ILARIS® is a prescription medication that helps provide relief of symptoms including fever, painful and/or swollen joints.
The ILARIS Support Program offers dedicated services and resources created specifically for children with SJIA and their caregivers. For more information about ILARIS, talk to your child's doctor, then call 866-972-8315.
Symptoms: a description of the way you are feeling due to an illness.
Arthritis: inflammation of one or more joints, which can cause pain, swelling, stiffness, and loss of motion.
Inflammation: the body's protective response that results in heat, pain, redness, and swelling.
Juvenile Arthritis (JA): a medical condition that occurs in children before age 16 and involves swelling in one or more joints lasting at least 6 weeks.
Systemic Juvenile Idiopathic Arthritis (SJIA): a type of arthritis that has no apparent cause and affects children aged 16 years and younger. Like other forms of juvenile idiopathic arthritis, SJIA involves swelling in one or more joints lasting at least 6 weeks. However, SJIA affects the whole body, beyond the joints. It is characterized by spiking fevers that come and go and a pink or salmon-colored rash, both of which may precede swollen joints.
Idiopathic: the exact cause of the disease is unknown.
Autoinflammatory disease: an illness in which the body's control of inflammation is not functioning properly, leading to uncontrolled inflammation.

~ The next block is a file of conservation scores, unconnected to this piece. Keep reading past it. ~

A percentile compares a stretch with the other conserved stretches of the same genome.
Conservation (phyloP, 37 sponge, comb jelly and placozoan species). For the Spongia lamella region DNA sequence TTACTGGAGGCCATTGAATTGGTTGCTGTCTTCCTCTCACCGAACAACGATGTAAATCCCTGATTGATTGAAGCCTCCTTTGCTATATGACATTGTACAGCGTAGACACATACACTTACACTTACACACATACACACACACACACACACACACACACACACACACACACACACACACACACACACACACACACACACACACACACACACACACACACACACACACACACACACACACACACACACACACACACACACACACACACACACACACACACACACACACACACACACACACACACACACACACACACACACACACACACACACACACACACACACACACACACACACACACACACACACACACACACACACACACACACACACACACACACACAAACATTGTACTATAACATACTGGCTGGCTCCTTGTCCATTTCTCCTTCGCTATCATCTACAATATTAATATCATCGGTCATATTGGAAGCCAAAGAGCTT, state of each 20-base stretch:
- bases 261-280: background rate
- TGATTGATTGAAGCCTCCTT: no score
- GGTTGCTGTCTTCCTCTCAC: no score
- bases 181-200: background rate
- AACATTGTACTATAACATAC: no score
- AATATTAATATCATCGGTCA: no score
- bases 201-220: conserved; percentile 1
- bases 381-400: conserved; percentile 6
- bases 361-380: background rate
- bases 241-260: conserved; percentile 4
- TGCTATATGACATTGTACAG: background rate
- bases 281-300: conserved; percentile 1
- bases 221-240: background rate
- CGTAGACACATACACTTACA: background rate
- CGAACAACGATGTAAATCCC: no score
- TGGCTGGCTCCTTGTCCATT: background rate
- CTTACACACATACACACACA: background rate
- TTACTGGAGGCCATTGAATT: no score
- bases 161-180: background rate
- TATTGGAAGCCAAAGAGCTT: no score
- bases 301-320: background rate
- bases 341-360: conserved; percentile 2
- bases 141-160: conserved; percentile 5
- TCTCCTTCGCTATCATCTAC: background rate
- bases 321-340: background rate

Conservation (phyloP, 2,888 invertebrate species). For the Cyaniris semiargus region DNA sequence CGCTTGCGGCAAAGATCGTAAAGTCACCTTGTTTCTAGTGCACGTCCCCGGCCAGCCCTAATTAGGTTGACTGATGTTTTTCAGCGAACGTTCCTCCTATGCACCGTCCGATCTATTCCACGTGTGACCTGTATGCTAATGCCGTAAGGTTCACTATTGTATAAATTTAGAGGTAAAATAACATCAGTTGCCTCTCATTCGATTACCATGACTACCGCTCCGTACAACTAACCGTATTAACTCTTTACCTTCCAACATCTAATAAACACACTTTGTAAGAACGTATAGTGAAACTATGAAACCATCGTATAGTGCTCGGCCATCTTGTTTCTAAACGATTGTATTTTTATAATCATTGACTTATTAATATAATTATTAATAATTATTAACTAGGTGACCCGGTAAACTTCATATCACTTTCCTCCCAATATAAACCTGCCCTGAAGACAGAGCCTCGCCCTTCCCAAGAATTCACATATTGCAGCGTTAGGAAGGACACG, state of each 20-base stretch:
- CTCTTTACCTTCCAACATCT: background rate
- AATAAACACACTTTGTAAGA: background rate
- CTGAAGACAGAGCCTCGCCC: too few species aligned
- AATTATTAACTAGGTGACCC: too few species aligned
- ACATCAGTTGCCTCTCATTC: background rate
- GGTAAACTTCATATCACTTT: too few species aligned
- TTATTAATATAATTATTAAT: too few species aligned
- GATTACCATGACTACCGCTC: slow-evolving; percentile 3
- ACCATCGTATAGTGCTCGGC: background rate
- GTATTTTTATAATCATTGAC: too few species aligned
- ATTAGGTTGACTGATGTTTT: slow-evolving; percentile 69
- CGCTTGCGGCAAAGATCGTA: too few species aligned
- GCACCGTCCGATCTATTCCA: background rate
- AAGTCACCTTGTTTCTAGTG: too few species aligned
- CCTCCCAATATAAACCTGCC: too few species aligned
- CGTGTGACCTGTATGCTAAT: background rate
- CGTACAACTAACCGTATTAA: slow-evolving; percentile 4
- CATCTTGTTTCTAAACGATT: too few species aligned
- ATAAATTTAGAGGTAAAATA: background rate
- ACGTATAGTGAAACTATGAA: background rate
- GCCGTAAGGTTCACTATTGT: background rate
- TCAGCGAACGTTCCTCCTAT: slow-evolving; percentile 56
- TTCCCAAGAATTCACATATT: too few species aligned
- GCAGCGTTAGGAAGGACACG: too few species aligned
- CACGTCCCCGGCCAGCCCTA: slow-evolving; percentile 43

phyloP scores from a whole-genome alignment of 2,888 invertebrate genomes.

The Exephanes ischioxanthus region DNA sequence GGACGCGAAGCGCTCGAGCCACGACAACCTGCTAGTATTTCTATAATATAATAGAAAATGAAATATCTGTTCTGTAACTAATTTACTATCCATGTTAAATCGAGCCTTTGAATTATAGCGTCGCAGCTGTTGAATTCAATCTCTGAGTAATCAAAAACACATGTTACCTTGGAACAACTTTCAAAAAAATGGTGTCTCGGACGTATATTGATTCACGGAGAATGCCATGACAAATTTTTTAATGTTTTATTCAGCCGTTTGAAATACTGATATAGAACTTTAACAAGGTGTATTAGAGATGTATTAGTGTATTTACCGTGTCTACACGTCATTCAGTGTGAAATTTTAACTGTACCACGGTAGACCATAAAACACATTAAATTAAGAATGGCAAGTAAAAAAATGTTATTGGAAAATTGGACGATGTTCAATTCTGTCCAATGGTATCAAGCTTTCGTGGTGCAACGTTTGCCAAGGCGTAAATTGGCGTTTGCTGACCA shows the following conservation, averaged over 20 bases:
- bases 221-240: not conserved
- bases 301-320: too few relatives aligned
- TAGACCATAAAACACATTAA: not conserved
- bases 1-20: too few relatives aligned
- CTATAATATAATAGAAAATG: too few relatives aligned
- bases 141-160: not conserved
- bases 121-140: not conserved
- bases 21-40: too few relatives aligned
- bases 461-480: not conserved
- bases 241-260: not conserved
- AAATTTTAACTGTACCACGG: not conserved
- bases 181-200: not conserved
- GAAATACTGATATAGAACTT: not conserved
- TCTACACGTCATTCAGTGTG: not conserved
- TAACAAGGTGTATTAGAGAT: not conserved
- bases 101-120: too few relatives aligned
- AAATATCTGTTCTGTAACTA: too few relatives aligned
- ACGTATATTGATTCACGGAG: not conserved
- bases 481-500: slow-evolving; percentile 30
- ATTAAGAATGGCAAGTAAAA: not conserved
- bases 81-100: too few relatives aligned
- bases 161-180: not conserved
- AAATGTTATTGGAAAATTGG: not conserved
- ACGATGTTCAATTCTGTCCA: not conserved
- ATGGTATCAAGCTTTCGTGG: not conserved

Pediatric rheumatologist: a doctor who specializes in diagnosing and treating bone and joint disorders in children and teenagers.
Systemic: affecting the entire body, rather than a single organ or body part.
Flare: the worsening and increase in severity of disease symptoms.
Biologic: a product made from living cells that is used to treat diseases.
Cytokine: a protein produced by the body that interacts with the cells of the immune system to help fight infection. When the body produces too many cytokines, it can cause inflammation and tissue destruction.
Injection: usually referred to as "a shot," an injection puts medication into the body using a syringe.
Cryopyrin-Associated Periodic Syndromes: a group of rare and genetic diseases that includes Familial Cold Autoinflammatory Syndrome (FCAS) and Muckle-Wells Syndrome (MWS).
Genetic: of or relating to the genes or heredity, meaning it can be passed down in families.
Disease: a condition of a body part, organ, or system that occurs due to genetics, infection, or the environment and that typically presents with a specific group of symptoms.
Familial Cold Autoinflammatory Syndrome: an autoinflammatory disease in a group of rare diseases called Cryopyrin-Associated Periodic Syndromes (CAPS). It is also known as FCAS.
Inflammation: the body's way of protecting itself against infection or injury. When someone has the condition called Cryopyrin-Associated Periodic Syndromes (CAPS), inflammation occurs without infection or injury.
IL-1β: a protein that the immune system produces to fight disease with inflammation. The production of too much IL-1ß is harmful to the body. IL-1β is also called interleukin-1 beta.
Immune system: the body's natural defense system that protects against any material foreign to the body.
Muckle-Wells Syndrome: an autoinflammatory disease in a group of rare diseases called Cryopyrin-Associated Periodic Syndromes (CAPS). It is also known as MWS.
Rare disease: an uncommon illness that affects very few people.
Conjunctivitis: Also called pink eye, conjunctivitis is redness and inflammation of the whites of the eyes and eyelids. There are many causes of conjunctivitis, including Familial Cold Autoinflammatory Syndrome and Muckle-Wells Syndrome.